MORTGAGE rates in 2010 were the lowest in six decades, but a recent and sustained increase may indicate that consumers can expect to pay more in the new year to buy or refinance a home.
After hitting rock bottom in mid-November, fixed rates for 30-year mortgages, the most common type of home loan, have steadily risen.
With this year’s historically low rates, “there is a good chance that we have peaked, give or take a few basis points,” said HSH Associates, an independent publisher of mortgage and consumer loan information, in its most recent trends forecast. (One basis point is 0.01 percent.) According to Christopher J. Mayer, a senior vice dean and a professor of real estate, finance and economics at the Columbia University Business School, “The window of low rates could have left us.”
By Dec. 16, rates for a 30-year fixed loan rose for the fifth consecutive week, to 4.83 percent, up from 4.17 percent on Nov. 11, according to Freddie Mac, the government-controlled buyer of loans. Rates in the Northeast, which are often a tenth of a point or more above the national level, were on average the same as those across the nation. But by Thursday they had nudged downward, to 4.81 percent.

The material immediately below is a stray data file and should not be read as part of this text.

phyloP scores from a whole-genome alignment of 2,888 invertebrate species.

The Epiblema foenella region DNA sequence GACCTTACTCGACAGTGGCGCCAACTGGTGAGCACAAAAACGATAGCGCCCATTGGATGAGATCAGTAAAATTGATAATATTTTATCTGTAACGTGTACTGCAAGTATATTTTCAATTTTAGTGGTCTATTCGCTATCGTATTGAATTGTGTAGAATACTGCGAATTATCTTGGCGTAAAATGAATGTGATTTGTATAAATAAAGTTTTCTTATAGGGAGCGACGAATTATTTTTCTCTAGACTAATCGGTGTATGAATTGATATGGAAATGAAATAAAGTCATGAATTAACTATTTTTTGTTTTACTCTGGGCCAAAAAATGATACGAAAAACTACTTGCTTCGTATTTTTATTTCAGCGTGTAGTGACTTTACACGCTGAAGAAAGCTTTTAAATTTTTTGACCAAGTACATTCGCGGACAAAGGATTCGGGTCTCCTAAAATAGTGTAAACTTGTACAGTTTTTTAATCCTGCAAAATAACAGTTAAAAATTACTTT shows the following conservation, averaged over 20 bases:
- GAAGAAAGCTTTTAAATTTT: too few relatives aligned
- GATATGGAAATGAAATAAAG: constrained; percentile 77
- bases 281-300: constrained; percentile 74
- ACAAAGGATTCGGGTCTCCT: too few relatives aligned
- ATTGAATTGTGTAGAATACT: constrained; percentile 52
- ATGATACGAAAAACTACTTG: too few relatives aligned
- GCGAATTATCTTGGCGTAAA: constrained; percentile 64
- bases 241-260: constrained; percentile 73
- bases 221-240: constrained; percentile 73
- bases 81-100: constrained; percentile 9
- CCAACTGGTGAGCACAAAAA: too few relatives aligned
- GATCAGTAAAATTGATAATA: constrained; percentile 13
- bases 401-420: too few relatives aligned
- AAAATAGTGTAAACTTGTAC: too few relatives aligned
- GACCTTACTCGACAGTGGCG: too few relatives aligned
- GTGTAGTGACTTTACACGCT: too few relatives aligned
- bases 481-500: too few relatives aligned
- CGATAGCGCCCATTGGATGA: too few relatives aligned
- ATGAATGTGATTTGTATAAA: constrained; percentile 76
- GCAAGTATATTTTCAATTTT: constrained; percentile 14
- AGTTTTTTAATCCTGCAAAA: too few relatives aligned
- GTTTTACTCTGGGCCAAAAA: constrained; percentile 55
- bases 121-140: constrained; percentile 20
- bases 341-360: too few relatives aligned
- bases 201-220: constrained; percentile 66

Mortgage rates typically track those of 10-year and 30-year Treasury and other government bonds. Yields, or interest rates, on those notes have been rising amid lender concerns that the White House’s deal with Congress on Dec. 7. to extend the Bush-era tax cuts and the Federal Reserve’s move in early November to buy back $600 billion in debt to stimulate economic growth will combine to fuel inflation and swell the budget deficit.
The 4.17 rate last month was the lowest since Freddie Mac began tracking rates in 1971 — as well as the lowest since World War II, according to Weiss Research, a financial analysis and publishing firm in Jupiter, Fla. The high point last year was 5.21 percent, in April.
So if you took out a 30-year fixed note for $400,000 at the recent 4.83 percent, you are paying $93 less per month than you would have in April — but nearly $157 more than you would have at the 4.17 percent benchmark.
Refinancing or buying a home is still more affordable, compared with the rates of 6 percent to 8 percent over most of this decade. (A table of historical rates is at http://www.freddiemac.com/pmms/pmms30.htm)